It is difficult to pinpoint the exact cause of each contamination, or measure its spread across the environment accurately, because the precise nature and concentrations of the chemicals used by industry are considered trade secrets.
In an e-mail to Lustgarten, I specifically asked him what he now calls "a precisely tailored question." I asked him for the documentation of his claim that there were over a thousand "documented" state and local cases of groundwater contamination from "hydraulic fracturing." ("where can the data be found which substantiate the fact about over a thousand documented cases of contamination from fracking in five states?") He responded by pointing to the Colorado and New Mexico agencies. ("The New Mexico Energy, Minerals and Natural Resources Department and the Colorado Oil and Gas Conservation Commission have together documented more than 1000 cases where water was contaminated by drilling activities.") I asked the Colorado and New Mexico agencies the same question I had asked Lustgarten, and the response was "zero" for Colorado; and that New Mexico has no such data.

Now, Lustgarten says that all along he was talking about any water contamination that resulted in any way from oil or gas drilling--such as leakage of chemicals from a waste pit on an oil-drilling site.

But that's not the question that I asked Lustgarten, and it's not what he wrote in his article. His article contrasts "the first to be documented by a federal agency" with "But more than 1,000 other cases of contamination have been documented by courts and state and local governments in Colorado, New Mexico, Alabama, Ohio and Pennsylvania." How many times do you think that any "federal agency" has "documented" groundwater contamination that resulted in any way from oil or natural gas drilling. If and only if the 2008 BLM case in Wyoming is the first and only case of such federal documentation can Lustgarten's defense of his article be true.

3. I also wrote that Lustgarten had falsely described a study by the Interstate Oil and Gas Compact Commission:
The Commission surveyed regulatory agencies in 28 states (including Colorado and the other four states where ProPublica claimed that there were more than 1,000 "documented" cases of contamination). The response covered the entire history of hydraulic fracturing in those states. Every single one of those 28 states reported that there had never been groundwater harm due to fracturing.

The ProPublica article did not report the evidence from that government study, but brusquely dismissed it as "an anecdotal survey done a decade ago." Actually, the 2002 study has no anecdotes, and with a dataset of almost a million wells, it cannot plausibly be considered "anecdotal."
There are three comprehensive studies about hydraulic fracturing: a 2004 study by the EPA; a second, earlier, study about the same subject as the EPA study (groundwater safety as it relates to about hydraulic fracturing in coal methane beds); and the third study, mentioned above, by the Interstate Commission. My article mentioned and discussed only the third study.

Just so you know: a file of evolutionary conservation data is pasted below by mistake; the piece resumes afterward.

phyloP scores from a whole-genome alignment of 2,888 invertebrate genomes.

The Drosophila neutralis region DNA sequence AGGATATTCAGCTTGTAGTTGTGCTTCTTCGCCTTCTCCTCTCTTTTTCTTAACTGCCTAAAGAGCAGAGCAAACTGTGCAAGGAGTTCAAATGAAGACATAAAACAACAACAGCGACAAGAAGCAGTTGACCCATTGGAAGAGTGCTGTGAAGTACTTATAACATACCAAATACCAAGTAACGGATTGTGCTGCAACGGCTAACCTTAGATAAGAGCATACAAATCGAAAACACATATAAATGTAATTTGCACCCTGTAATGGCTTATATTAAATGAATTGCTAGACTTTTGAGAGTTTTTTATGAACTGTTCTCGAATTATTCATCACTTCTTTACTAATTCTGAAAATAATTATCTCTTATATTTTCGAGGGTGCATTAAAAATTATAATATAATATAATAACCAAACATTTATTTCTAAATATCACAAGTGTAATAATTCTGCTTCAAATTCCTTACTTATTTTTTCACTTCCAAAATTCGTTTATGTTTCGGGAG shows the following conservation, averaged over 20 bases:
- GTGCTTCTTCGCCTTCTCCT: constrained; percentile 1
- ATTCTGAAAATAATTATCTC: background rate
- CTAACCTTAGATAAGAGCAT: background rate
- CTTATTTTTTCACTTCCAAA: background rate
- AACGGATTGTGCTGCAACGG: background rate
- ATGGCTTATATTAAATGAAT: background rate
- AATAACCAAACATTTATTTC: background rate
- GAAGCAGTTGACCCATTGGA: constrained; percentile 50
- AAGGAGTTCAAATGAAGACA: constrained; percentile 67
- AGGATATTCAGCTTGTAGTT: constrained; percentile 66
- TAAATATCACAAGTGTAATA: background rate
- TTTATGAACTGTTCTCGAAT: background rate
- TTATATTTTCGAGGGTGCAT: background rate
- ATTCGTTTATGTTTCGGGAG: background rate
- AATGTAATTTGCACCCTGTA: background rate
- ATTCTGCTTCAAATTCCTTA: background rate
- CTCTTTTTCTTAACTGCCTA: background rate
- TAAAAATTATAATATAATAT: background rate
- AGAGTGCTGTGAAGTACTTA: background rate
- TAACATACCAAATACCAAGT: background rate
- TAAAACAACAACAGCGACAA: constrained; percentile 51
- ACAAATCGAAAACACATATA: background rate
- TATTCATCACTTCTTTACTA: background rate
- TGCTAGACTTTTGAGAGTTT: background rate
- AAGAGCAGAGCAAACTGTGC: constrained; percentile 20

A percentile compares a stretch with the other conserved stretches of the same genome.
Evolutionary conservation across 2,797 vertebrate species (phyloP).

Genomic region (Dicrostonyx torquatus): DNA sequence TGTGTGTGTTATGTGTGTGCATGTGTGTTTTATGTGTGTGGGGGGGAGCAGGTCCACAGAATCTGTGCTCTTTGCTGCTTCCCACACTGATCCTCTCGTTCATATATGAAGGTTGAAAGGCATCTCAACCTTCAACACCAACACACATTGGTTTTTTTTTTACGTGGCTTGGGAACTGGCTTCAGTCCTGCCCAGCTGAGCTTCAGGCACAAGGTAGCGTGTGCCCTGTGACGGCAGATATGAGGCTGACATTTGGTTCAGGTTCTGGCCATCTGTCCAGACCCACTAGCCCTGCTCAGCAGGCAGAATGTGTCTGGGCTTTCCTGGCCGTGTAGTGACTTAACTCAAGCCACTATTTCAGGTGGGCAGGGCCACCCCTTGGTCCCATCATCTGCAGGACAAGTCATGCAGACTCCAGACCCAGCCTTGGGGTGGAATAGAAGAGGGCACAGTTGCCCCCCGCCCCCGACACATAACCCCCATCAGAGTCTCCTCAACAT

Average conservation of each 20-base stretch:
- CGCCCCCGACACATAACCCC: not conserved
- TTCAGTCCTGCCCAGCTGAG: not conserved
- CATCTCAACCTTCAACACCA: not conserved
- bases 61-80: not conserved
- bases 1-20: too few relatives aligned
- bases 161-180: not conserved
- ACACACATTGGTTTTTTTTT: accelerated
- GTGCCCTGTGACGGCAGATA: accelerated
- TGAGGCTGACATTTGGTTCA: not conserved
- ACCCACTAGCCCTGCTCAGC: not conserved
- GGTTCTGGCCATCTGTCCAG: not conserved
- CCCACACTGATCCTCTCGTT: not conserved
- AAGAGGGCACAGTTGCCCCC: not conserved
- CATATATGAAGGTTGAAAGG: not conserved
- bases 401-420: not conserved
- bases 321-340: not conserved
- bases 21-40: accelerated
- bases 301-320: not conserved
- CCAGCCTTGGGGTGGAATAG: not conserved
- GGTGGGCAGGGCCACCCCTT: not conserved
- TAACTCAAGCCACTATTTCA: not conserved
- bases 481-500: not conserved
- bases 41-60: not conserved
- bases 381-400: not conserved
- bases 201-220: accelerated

Lustgarten writes:
The drilling industry, echoed by Kopel, cites three documents when asserting the environmental safety of hydraulic fracturing. They are a 2004 EPA study (PDF), a 2002 survey of state agencies (PDF) by the Interstate Oil and Gas Compact Commission and a similar survey in 1998 by the Ground Water Protection Council (PDF).

In its Nov. 13 article, ProPublica detailed flaws in the EPA study and reported that the two surveys were "anecdotal," meaning that they included none of the basic data required to qualify as a scientific study.
To say the least, that's an extremely idiosyncratic meaning of "anecdotal." The dictionary defines "anecdotal" as "based on personal observation, case study reports, or random investigations rather than systematic scientific evaluation."

"Anecdotal" is an accurate description of Lustgarten's article, which examines a few cases of alleged contamination. There's nothing wrong with anecdotal news stories. "Anecdotal" is not an accurate description of the Interstate Commission study, which has no anecdotes, and which collected decades of data from 28 state regulatory agencies.

Now, we find that Lustgarten apparently has his own definition of "anecdotal"--that is, something is "anecdotal" if does not include "the basic data required to qualify as a scientific study." Perhaps at some time Lustgarten will explain what basic data he thinks were lacking from the two studies. As a media critic, I would not have criticized him for offering plausible critiques of the studies. His article, however, did not contain any argument about what data he thought were missing, and his characterization of the studies as "anecdotal" was false and misleading--at least for readers who understand the word to mean what the dictionary says it means.

Today I received this e-mail from Mark Thiesse, a Wyoming groundwater regulator who is quoted in Lustgarten's original article:
I’d like to thank you for your recent editorial on the ProPublica article. I was one of the folks (I’m with the WY Dept of Env Quality) interviewed for this article by Mr. Lustgarten. I spent several hours on the phone and around a dozen follow up emails to try and help him write a factual article. Unfortunately he seemed to have his own agenda. The one error that was most blatant from my perspective was the "20 mile long plume" that he mentions. I must have told him 5 times that it was individual impacts to separate water wells due to water well drilling practices – not related to oil and gas drilling at all – but that did not make it into his article that way.